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  • Private Parking Charge Jul 4, 2017
    Views: 358

    Recently had a client asking whether or not a parking 'fine' that had been issued by a private company on private land was in fact enforceable:

    Problem:
    I am an Architect and for the past 8 months I have been travelling by car to a project I am involved with in Birmingham. The site is severely restricted, being surrounded by a mixture of office and residential properties. As you can therefore imagine, parking is very difficult, whilst the closest public car park is a good 10 minutes walk away.

    I was informed by the site manager that just up the road was an apartment block, and that a few of the professional visitors to the site was using the residents parking bays to park for a few hours during the day. He did mention that to park there you had to have a residents permit, although the worst case was a parking ticket would be issued by a private firm, but it could not clamp your car nor pursue the parking ticket unless it knew who the driver was.

    I therefore decided to use this 'car park', and although I did get quite a few tickets, I was never clamped nor did I hear anything from the parking firm immediately after the ticket was issued.

    However, just before Christmas, I received a demand for £840.00. This was for 7 parking tickets at £120.00 each. I ignored this, and then received a ‘Letter Before Action’. I ignored this as well. I have now received a further letter stating that the matter is now being actioned through the Small Claims Court.

    Should I be concerned? I received a parking ticket about 5 years ago when I overstayed at a motorway services, and I ignored this because I was under the impression that only the driver could be pursued and if the driver was unknown, then the fine was unenforceable.

    Response: Parking ‘tickets’ or ‘fines’ from private companies are in fact invoices. When someone drives into a privately owned car park, they do so, on licence, and enter into a civil contract. There will usually be visible signs on display which are the terms and conditions of the contract, and if you breach any of the T&C’s, then there is usually a pre-determined liquidated sum specified as the damage that the keeper of the vehicle is liable for.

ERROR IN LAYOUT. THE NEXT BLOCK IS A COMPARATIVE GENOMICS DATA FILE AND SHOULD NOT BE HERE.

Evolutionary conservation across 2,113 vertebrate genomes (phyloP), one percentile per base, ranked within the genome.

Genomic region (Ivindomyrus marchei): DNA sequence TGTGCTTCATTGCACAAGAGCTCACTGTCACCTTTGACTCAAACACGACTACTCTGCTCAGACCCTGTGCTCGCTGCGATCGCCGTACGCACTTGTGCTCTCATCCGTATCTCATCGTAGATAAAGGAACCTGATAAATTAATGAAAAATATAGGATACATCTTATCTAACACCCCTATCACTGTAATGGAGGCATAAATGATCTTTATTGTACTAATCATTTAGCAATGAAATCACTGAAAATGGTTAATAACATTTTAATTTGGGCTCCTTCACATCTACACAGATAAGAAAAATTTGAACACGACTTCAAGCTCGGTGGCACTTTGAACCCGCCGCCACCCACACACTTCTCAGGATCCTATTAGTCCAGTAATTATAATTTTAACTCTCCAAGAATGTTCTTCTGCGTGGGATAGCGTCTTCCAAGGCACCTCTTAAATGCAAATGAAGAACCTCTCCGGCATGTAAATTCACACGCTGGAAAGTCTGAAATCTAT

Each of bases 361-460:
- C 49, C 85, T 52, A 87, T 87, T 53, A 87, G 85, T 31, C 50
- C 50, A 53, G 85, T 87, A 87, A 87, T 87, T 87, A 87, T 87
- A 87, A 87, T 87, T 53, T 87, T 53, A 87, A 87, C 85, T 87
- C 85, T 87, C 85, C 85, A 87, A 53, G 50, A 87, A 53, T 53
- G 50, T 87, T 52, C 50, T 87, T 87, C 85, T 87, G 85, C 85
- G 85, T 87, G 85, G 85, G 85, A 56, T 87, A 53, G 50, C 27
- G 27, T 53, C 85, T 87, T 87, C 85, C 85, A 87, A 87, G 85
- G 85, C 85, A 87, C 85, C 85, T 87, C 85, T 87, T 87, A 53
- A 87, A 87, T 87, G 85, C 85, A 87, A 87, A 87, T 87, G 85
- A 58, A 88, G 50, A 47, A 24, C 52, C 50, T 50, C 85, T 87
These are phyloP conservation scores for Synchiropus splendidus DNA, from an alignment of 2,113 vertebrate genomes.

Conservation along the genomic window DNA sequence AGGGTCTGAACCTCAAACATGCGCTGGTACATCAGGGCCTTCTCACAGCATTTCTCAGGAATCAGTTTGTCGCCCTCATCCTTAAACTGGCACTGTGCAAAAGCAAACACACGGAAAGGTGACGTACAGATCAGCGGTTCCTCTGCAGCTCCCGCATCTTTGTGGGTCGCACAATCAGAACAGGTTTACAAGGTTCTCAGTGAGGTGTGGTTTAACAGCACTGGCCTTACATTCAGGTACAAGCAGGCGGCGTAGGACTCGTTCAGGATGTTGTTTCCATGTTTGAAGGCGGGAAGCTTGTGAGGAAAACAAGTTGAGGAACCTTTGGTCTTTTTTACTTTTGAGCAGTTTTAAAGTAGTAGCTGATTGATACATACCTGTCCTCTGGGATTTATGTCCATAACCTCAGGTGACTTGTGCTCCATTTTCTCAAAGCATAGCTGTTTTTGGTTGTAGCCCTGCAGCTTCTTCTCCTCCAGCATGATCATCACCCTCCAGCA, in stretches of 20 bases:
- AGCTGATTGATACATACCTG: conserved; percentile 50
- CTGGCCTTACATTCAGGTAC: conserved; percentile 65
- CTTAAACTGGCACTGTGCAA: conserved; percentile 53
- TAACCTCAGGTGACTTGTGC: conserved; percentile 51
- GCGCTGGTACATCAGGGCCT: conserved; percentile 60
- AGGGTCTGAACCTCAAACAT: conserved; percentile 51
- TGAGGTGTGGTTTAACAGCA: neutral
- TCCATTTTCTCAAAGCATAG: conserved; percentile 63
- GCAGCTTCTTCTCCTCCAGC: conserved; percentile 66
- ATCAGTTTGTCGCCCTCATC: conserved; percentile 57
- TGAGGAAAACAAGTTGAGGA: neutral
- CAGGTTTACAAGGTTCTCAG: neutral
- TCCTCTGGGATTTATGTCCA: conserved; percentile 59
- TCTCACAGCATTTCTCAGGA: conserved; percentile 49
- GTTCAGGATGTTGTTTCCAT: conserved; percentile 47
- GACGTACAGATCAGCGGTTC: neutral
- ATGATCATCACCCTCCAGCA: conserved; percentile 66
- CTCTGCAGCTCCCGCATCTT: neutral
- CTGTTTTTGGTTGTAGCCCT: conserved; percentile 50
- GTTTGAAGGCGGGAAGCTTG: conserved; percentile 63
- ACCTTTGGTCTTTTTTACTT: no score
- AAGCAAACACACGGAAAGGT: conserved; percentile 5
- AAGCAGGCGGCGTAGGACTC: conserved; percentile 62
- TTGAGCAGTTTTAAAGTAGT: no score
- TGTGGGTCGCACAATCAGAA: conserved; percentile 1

Before 2012, a private landowner could immobilise a vehicle that was on its land. However, where only a parking ‘ticket’ was issued, providing the keeper of the vehicle did not inform the land owner or its agent who the driver was, the ‘fine’ was pretty much toothless, as the landowner / agent, if it wanted to recover the ‘fine’ through the courts (which is the only means of recovery for non-payment), it had to prove who the driver was because the contract was between the landowner / agent and the driver.

    However, in 2012, Protection of Freedoms Act came into force. Although this Act outlawed private land owners from immobilising vehicles, paragraph 56 gave effect to Schedule 4 of the Act which provided for the recovery of unpaid parking charges: “The creditor has the right to recover any unpaid parking charges from the keeper of the vehicle.” Hence, it is now the keeper of the vehicle that is liable for the parking charges.

    Hopes were raised in mid-2015 when a disgruntled driver challenged his parking charge and the case went all the way to the Supreme Court. The driver was challenging the charge on the basis that it was a penalty and thus unenforceable. The driver was unsuccessful. The Court said although the penalty rule is engaged, the charge (which was £85.00) was not a penalty, and that the landowner and its agent “had a legitimate interest in charging overstaying motorists, which extended beyond the recovery of any loss.” The Court further stated that the interest of the landowners was the provision and efficient management of customer parking for the retail outlets whilst the interest of the agent was in income from the charge, which met the running costs of a legitimate scheme plus a profit margin.

    The Court further said that the: “charge was neither extravagant nor unconscionable [which are 2 essential tests to deem that a charge is in fact a penalty], having regard to practice around the United Kingdom, and taking into account the use of this particular car park and the clear wording of the notices.”

    All that said, you still can bring forward defences such as the charge is a penalty (this will depend on the level of the charge and the particular use of the car park), whether the signs were clear and visible and whether the ground markings were clear. And of course, you can always make an offer to settle.
  • Mohamed IBrahim
  • Michael Gerard
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